Scientists have discovered several hidden galaxies nearby, which has shed some light on the gravitational anomaly that has been named as the Great Attractor. Although the hidden galaxies are just 250 million light years away from our own galaxy, they are hidden from our view. Despite that fact, the CSIRO’s Parkes radio telescope, equipped with an innovative receiver, was able to take a glimpse of the new set of galaxies that are situated right beside us in the universe. This space was previously an unexplored region of the universe and the scientific community is using this discovery to help them explain the confusing phenomena of the Great Attraction. The Great Attraction is basically the gravitational force which is slowly drawing the Milky Way and several other galaxies towards its center, with the force of a thousand billion suns.
The research team that found 883 galaxies behind the Milky Way, some of which have never been discovered before, is headed by the lead author, Professor Lister Staveley-Smith, from The University of Western Australia node of the International Centre for Radio Astronomy Research (ICRAR). He commented on the matter by saying, “The Milky Way is very beautiful of course and it’s very interesting to study our own galaxy but it completely blocks out the view of the more distant galaxies behind it. We don’t actually understand what’s causing this gravitational acceleration on the Milky Way or where it’s coming from. We know that in this region there are a few very large collections of galaxies we call clusters or superclusters, and our whole Milky Way is moving towards them at more than two million kilometres per hour.”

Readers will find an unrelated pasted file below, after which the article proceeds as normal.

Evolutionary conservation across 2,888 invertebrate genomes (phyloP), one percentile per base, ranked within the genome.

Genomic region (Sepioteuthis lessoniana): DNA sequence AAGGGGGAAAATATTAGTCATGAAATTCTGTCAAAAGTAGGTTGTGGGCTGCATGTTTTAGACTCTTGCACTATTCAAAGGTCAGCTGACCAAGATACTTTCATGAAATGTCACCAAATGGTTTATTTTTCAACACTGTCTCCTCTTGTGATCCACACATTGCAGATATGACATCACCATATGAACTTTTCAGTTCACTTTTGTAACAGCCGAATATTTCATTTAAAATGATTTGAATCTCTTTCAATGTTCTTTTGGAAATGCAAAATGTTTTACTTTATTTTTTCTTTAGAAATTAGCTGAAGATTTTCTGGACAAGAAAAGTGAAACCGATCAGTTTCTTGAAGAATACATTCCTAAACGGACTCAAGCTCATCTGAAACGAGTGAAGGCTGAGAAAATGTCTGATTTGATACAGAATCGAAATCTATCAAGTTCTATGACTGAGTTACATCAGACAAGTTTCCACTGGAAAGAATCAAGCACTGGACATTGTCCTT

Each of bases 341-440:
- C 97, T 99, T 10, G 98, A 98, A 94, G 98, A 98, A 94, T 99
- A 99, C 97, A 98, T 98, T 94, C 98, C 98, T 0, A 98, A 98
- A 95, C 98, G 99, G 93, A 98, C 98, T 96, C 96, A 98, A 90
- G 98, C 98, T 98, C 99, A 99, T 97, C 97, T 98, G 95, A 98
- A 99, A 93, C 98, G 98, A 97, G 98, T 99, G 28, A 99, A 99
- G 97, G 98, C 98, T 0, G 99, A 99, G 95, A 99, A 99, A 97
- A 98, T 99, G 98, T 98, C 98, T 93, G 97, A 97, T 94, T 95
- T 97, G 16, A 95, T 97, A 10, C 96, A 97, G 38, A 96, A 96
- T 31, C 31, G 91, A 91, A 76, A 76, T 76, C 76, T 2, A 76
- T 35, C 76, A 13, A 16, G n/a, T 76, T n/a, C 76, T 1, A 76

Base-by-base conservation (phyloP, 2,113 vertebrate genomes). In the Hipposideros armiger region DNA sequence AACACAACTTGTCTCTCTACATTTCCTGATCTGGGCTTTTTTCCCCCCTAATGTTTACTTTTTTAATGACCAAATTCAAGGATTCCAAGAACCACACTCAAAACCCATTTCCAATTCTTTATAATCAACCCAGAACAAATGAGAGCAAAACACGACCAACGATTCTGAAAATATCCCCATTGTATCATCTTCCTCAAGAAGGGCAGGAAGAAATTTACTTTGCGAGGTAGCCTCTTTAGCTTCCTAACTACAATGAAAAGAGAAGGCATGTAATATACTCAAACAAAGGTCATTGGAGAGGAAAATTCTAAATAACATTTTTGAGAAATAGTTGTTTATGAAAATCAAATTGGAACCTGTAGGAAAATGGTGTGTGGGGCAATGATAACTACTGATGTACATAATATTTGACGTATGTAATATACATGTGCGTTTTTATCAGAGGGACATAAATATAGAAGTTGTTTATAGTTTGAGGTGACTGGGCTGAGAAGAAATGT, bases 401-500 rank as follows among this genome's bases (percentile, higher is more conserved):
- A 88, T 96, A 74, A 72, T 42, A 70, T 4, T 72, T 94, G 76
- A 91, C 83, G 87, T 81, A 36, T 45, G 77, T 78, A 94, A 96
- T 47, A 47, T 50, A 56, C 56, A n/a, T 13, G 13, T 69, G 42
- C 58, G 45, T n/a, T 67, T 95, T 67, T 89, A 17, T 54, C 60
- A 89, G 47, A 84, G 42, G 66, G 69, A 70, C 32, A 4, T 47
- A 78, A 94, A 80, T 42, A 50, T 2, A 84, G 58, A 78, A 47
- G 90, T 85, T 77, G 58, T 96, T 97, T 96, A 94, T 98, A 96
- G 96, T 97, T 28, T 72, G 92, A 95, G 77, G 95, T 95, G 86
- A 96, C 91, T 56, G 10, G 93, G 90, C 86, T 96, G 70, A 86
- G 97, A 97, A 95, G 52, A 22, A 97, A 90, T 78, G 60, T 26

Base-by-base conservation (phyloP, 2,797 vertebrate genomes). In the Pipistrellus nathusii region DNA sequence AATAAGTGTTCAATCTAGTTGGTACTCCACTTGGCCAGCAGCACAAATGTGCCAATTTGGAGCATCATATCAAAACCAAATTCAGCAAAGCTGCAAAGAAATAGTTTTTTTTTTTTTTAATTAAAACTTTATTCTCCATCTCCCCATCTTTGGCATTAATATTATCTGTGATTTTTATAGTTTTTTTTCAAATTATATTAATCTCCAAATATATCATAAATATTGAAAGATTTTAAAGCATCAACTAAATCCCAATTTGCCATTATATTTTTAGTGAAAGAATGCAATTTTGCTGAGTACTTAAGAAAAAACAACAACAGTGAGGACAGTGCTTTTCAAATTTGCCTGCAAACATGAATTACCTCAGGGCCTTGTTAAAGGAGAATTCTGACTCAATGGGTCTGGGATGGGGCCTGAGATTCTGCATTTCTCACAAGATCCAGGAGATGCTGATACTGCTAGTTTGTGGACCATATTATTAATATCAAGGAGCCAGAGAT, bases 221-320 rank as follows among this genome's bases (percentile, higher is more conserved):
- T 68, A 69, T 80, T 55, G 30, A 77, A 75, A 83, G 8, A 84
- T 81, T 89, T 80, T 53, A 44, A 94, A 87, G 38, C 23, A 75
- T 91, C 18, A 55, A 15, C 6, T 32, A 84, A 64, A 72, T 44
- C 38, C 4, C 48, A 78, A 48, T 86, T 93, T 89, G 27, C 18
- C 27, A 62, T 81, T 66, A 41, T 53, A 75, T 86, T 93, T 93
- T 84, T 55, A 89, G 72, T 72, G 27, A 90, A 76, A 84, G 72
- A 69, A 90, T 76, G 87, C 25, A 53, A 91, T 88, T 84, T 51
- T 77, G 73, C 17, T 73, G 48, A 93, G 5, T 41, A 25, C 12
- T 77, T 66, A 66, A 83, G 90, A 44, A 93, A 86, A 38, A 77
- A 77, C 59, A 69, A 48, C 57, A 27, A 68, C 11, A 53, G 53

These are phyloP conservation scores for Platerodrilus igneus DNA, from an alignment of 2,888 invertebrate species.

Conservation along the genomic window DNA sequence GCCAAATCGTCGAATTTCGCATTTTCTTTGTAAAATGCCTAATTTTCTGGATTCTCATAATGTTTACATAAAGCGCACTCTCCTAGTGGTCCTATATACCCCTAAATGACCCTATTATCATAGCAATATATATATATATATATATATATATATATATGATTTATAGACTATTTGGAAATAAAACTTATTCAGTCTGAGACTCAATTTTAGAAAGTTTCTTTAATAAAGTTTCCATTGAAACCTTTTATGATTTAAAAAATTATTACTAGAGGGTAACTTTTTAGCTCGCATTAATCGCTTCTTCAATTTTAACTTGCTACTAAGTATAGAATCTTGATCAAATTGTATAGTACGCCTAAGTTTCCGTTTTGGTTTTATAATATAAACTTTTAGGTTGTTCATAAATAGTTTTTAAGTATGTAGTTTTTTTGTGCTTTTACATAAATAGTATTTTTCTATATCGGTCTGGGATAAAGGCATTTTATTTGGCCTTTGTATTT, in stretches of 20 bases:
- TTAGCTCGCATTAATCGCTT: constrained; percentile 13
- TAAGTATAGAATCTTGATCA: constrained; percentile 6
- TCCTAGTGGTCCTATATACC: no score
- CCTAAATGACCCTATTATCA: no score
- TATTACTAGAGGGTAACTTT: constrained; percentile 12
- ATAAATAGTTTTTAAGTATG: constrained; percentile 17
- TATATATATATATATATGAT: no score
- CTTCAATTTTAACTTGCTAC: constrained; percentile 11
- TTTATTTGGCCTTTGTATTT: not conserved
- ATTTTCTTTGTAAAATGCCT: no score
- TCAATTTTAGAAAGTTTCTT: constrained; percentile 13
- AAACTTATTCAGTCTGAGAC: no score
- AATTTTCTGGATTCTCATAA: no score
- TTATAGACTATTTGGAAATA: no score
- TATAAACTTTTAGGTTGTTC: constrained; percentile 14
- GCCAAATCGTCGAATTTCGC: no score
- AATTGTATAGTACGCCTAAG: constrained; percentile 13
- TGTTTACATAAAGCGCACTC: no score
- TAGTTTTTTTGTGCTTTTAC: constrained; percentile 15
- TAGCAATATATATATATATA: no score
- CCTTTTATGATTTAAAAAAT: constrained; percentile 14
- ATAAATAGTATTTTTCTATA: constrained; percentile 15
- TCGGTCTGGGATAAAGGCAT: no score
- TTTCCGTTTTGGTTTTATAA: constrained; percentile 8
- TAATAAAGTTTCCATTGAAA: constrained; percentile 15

The scientists were able to identify several new galactic structures that could shed some light regarding the consistent movement of Milky Way from its place. The three major galaxy concentrations are named NW1, NW2, and NW3 while the two new clusters are defined as CW1 and CW2. Many scientists have been trying to find the hidden galaxies behind the Milky Way and have been unsuccessful in doing so until now. One of the scientists who is invested in the subject is University of Cape Town astronomer Professor Renée Kraan-Korteweg, who states that this matter has been a hot topic of conversations among the research community and the galaxy distribution behind Milky Way has been the topic of speculation for decades.
She also commented, “We’ve used a range of techniques but only radio observations have really succeeded in allowing us to see through the thickest foreground layer of dust and stars. An average galaxy contains 100 billion stars, so finding hundreds of new galaxies hidden behind the Milky Way points to a lot of mass we didn’t know about until now.” Another scientist from the CSIRO Astronomy and Space Science, Dr. Bärbel Koribalski stated that the innovative technology embedded in the Parkes Radio telescope has made the feat possible and has allowed the team to observe large clusters and areas of space in a very short amount of time.
She said in a statement, “With the 21-cm multibeam receiver on Parkes, we’re able to map the sky 13 times faster than we could before and make new discoveries at a much greater rate.” This new study has a collaborative team of scientists from all over the world, including scientists from Australia, South Africa, the US, and the Netherlands. The study was published in the Astronomical Journal and is predicted to become a landmark for further discoveries regarding the Great Attraction.